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How to stop safely

All too often, however, these risky courses of action can result in trouble for those who perform them.

Occasionally, running red lights may only result in an auto insurance claim due to damage done to the car. Other times, the accident may be much more serious, involving someone who’s either seriously wounded or killed.

To prevent these types of issues, automotive advice expert Ian Law offers some helpful tips for motorists as they approach intersections – or any stop sign, for that matter – in Canada.

Law states whenever approaching an intersection, it’s best to slow down just as soon as the yellow light appears. When doing so, it’s important to look in the rearview mirror to ensure that the cars in the read are doing the same. Stopping too quickly can result in being rear-ended. Thus, ensure that when coming to a stop, it’s done at a gradual pace rather than all at once.

Something else that motorists will do now and then is stop directly behind the vehicle that’s in front of them. Being too close to their rear could result in a crash if the car that’s in the lead jams on the brakes. Thus, at all times on the road, ensure that the vehicle is at least one car length behind the closest car. This should be increased to two car lengths when actually in motion, Law advises.

Lightly test brakes when it’s icy

Another issue that drivers fail to take into consideration is the condition of the roads. During the winter, what normally takes a shorter space to stop takes longer when the roadway is glazed with snow, ice or freezing rain. If the road is slick, Law recommends gently touching the brake pedal to see if there is any skidding. If the surface is slippery, move over to the right of the lane so that there’s more traction.

Thanks to brake improvements and overall safety enhancements, cars today are able to stop relatively quickly when the brake is fully applied. However, this kind of assurance should not be relied upon. Law notes that people who rush up to red lights and then apply the brakes at the last second, if necessary, can wind up doing a number on their brake pads, causing them to weaken the more often this is done.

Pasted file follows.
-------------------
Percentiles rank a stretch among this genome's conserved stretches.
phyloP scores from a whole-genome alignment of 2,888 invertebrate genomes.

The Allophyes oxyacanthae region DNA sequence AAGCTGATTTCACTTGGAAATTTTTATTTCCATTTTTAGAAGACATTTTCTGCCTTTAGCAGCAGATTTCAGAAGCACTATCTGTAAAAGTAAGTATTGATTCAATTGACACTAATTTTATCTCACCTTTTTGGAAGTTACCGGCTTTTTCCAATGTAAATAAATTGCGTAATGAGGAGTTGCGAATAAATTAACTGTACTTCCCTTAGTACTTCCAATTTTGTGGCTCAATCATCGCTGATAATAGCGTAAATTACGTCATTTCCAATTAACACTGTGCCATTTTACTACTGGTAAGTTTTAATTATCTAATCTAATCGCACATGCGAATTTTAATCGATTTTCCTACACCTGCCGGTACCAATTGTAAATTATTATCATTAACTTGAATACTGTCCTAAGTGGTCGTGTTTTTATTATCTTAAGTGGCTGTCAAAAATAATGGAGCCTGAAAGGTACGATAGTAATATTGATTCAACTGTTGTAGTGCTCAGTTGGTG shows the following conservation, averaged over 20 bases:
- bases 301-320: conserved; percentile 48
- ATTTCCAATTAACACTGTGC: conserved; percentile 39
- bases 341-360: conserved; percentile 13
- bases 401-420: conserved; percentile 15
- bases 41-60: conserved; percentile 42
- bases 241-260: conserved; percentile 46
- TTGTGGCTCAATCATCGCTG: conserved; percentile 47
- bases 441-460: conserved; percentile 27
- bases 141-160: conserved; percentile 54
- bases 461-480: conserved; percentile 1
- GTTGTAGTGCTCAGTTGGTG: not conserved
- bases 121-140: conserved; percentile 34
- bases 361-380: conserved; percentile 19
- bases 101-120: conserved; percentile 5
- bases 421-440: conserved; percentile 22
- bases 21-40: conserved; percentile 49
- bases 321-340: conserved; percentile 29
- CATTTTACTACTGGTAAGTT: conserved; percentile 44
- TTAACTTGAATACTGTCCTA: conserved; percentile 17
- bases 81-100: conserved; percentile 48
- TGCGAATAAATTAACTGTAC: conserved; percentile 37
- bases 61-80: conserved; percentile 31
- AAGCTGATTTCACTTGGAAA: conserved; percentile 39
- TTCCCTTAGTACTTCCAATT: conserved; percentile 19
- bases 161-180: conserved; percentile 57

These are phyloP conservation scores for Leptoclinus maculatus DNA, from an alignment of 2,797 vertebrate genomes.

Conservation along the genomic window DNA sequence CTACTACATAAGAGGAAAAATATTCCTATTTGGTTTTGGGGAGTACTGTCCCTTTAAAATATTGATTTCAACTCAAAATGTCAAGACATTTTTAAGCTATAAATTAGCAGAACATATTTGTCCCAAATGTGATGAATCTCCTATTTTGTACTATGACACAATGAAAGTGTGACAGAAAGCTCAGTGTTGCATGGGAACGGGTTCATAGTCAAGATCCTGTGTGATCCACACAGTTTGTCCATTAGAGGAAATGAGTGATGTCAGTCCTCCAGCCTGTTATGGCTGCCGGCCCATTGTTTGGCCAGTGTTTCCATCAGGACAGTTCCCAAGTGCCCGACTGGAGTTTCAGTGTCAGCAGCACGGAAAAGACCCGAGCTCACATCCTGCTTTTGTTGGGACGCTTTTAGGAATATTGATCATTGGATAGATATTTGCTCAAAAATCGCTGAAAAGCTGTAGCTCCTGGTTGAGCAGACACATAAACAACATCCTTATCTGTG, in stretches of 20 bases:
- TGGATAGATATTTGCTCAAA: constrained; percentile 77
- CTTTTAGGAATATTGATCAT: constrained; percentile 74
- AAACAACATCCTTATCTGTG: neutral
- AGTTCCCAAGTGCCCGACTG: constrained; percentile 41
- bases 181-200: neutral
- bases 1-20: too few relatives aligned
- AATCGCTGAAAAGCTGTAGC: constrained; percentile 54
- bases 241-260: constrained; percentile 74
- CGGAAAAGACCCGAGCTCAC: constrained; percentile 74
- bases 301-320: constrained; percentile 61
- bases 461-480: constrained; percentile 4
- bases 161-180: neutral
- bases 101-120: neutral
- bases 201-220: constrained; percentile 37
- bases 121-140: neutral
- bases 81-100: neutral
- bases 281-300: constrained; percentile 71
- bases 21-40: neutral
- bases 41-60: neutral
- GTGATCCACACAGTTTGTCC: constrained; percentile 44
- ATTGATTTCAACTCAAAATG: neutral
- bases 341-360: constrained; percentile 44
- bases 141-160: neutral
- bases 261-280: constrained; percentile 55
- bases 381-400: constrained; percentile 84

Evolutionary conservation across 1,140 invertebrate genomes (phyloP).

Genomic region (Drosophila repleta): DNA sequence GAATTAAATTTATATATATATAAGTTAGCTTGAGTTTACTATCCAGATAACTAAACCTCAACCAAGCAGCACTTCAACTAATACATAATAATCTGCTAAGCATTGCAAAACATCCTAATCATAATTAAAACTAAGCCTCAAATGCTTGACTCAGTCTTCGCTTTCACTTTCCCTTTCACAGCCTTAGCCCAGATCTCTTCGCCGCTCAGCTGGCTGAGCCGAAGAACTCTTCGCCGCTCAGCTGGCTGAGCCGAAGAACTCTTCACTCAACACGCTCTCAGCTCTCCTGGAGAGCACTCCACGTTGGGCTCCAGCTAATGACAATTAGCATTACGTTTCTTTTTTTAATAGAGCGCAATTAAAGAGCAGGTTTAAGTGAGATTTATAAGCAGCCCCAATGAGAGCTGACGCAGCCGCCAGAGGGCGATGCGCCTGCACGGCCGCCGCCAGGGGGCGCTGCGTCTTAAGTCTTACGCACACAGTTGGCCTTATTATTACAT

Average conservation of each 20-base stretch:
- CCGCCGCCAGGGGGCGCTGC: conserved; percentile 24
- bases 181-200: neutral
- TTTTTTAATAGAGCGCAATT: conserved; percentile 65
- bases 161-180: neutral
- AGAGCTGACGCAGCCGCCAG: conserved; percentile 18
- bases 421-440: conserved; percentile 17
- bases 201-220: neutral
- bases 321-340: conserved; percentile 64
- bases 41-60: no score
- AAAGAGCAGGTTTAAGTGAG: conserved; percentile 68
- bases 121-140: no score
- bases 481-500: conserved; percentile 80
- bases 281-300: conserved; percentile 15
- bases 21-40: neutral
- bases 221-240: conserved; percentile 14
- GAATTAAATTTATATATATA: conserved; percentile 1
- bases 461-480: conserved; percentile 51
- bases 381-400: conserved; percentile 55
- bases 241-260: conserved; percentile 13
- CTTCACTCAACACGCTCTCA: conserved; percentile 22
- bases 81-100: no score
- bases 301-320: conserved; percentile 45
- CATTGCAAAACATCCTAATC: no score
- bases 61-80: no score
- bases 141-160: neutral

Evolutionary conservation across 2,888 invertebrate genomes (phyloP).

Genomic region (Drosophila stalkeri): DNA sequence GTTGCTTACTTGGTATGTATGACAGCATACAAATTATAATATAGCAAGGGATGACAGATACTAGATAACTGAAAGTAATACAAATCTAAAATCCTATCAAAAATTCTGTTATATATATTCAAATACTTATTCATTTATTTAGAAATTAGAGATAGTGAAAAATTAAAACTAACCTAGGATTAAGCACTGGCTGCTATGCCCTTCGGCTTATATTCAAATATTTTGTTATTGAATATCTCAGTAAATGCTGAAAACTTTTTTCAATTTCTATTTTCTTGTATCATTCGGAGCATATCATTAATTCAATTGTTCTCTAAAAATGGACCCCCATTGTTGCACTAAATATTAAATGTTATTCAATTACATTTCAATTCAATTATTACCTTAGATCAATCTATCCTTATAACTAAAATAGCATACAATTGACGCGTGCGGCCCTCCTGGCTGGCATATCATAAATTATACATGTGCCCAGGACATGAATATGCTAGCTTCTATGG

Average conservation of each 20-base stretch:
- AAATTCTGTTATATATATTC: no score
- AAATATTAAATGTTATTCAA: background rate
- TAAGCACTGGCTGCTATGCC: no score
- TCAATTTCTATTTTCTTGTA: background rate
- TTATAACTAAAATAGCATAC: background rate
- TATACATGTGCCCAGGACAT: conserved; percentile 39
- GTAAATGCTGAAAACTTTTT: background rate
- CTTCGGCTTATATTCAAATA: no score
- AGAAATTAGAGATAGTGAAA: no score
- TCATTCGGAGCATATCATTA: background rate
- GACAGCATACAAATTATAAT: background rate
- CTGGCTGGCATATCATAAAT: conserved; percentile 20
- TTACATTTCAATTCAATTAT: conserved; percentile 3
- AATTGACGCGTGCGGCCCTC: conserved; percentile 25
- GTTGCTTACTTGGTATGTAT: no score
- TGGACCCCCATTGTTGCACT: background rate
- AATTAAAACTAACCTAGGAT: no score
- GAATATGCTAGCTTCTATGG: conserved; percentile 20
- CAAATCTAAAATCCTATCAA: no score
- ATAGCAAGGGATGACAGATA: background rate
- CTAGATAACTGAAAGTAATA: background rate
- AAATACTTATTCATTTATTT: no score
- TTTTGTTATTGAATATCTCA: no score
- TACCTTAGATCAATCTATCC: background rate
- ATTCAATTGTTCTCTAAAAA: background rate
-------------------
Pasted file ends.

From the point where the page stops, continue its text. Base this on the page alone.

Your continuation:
“Slowing gradually also allows the drivers of the cross street traffic to know your vehicle will stop,” Law writes. “Rushing up to a stop sign can fool cross traffic drivers into thinking that vehicle will run the stop sign.”

Unfortunately, Canadian motorists have witnessed a high rate of red-light runners. British Columbia newspaper The Province reported earlier this year that some parts of Western Canada saw these types of violations jump 506 percent between 2010 to 2011.

No matter where they happen, though, the consequences can be significant. Red-light runners who are fortunate enough not to injure someone or themselves can face a fine of as much as $325 in Ontario and put several demerit points on their driving record. Law enforcement officials say that these offenses can remain on their record for several years afterward, which may cause their car insurance rates to increase.

How to stop safely

With many people pressed for time, Canadian motorists often try to push their luck when it comes to encountering intersections, going through a yellow right just before it turns red or speeding through one in order to avoid having to come to a stop when the red lights flash.